Radishes possess a remarkable ability to drill into compacted soil. Daikon radishes (also known as Japanese or forage radishes) grow single, stout taproots, while oilseed radishes are stubby and branched.

Unlike other cool-season cover crops, radishes are not turned into the soil at the end of their lives. Instead, they are left in place to shrivel and decompose. The remains add biomass to the bed, while the resulting labyrinth of underground channels improves drainage and tilth. However, be warned that those decaying roots smell like rotten eggs—especially during warmer weather.

How to Sow and Grow

Cover crops are sown relatively thickly from seed, rather than grown from transplants. Broadcast the seed in September or early October while the soil is still warm. Wait too long, and your crop may not germinate well or be as vigorous heading into winter.

Pull any weeds, rough up the soil with a stiff rake, pulverize any dirt clods with the back of a shovel, apply an inoculant if you’re planting legumes, and scatter the seed at the rate noted on the packet.

Rake in the seed to the recommended depth, then gently water. Add a thin mulch of straw, finely shredded leaves, well-aged compost or topper, then water again.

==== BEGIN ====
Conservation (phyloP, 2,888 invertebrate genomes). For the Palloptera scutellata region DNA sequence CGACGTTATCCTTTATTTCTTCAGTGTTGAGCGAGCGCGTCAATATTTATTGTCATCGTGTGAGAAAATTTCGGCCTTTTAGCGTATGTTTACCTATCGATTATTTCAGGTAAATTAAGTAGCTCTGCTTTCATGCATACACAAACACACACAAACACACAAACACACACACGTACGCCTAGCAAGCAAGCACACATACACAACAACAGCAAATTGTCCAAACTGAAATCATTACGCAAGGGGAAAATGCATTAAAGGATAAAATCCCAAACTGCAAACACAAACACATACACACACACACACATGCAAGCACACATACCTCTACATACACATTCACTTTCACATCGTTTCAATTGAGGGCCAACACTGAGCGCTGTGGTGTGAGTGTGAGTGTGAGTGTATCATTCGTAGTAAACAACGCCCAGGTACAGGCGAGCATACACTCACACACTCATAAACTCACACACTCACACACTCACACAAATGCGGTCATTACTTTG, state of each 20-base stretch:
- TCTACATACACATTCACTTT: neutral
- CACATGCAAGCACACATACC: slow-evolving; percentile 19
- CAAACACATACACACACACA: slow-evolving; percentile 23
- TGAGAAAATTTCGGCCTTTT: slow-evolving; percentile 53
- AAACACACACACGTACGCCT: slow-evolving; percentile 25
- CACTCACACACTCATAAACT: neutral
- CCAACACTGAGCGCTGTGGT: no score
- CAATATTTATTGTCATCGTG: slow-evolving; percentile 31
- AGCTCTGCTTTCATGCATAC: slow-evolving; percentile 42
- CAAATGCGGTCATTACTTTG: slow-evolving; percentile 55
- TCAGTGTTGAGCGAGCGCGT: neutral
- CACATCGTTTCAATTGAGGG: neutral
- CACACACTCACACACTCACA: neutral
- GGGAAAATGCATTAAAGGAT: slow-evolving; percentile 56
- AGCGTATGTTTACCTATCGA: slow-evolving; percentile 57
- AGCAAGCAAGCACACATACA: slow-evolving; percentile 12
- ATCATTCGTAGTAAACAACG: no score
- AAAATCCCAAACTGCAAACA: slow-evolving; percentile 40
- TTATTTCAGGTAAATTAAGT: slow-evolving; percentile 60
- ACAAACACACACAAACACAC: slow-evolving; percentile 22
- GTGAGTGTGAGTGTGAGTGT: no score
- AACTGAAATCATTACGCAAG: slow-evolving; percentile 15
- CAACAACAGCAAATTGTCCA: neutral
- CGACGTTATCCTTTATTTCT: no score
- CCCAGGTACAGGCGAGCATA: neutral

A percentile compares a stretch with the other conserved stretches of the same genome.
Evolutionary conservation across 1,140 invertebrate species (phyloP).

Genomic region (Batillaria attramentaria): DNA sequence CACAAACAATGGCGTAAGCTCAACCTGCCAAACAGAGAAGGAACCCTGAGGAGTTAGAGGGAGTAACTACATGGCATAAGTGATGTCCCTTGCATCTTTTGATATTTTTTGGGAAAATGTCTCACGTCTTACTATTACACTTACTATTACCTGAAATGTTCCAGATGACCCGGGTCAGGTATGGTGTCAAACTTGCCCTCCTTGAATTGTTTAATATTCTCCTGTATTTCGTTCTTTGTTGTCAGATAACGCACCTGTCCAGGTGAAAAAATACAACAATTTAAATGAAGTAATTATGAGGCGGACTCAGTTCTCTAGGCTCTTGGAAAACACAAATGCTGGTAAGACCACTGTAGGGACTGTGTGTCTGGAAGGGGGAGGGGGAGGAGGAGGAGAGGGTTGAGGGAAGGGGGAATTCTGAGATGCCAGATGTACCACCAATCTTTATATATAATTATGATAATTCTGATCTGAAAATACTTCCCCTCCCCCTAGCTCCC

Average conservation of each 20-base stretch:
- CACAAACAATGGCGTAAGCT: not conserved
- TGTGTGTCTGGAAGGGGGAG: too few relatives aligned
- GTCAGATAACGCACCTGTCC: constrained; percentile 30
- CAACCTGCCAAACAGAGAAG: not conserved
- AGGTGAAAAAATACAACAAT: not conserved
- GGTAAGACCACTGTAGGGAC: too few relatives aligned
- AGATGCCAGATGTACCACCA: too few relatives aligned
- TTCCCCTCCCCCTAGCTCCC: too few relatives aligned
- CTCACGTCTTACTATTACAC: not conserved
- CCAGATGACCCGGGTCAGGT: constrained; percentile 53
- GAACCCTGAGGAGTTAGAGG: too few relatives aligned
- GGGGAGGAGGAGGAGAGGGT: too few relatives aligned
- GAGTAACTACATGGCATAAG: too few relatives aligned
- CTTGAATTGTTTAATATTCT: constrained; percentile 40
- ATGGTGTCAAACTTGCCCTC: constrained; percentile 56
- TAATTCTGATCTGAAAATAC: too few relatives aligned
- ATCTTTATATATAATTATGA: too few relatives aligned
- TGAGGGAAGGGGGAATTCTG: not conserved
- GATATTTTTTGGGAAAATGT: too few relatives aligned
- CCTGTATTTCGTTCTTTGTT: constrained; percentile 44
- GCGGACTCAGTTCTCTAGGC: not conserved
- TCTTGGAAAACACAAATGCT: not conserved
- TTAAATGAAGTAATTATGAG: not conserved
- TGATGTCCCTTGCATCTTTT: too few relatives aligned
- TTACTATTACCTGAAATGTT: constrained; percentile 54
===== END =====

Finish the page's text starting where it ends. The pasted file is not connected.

Keep the soil moist until seedlings have poked their heads through the soil and produced their first sets of leaves, which should be within a few weeks. Reduce irrigation to once a week to 10 days or longer. Stop completely if the rain begins.

In general, cover crops need more water early to become established, and again when temperatures warm up in spring.

When to Call It

While tillage radishes are left in the ground to decompose, you’ll need to chop down and work the remains of legumes, grasses and cereal grains into the earth.

The knock-down is typically four to six months from sowing, so likely to be in March or April. However, pay attention to the crops’ maturity. It’s critical that the plants have begun flowering, yet their roots are still plump and pliable.

During my first go-round with fava beans, I mistakenly let the plants flower, set seed, then begin to wither. Lo and behold, the roots were so thick, fibrous and woody that I had to yank them out. It was impossible to cut them up and leave them in the soil to decompose within any reasonable time period.

Instead, at the optimal moment, mow down, weed whack or trim the foliage to the ground, then hack it into pieces no more than 2 to 3 inches long. Let the bits dry out for a week or two, then till them into the soil. Wait another three to six weeks, and you should be able to plant new vegetable seeds or seedlings, just in time for your summer garden.

Joan S. Bolton is a freelance writer, garden coach and garden designer who confesses to a lifelong love affair with plants. She and her husband, Tom, have filled their four-acre property in western Goleta with natives and other colorful, water-conserving plants. They also maintain avocado, citrus and fruit trees and grow vegetables and herbs year-round. SantaBarbaraGardens.com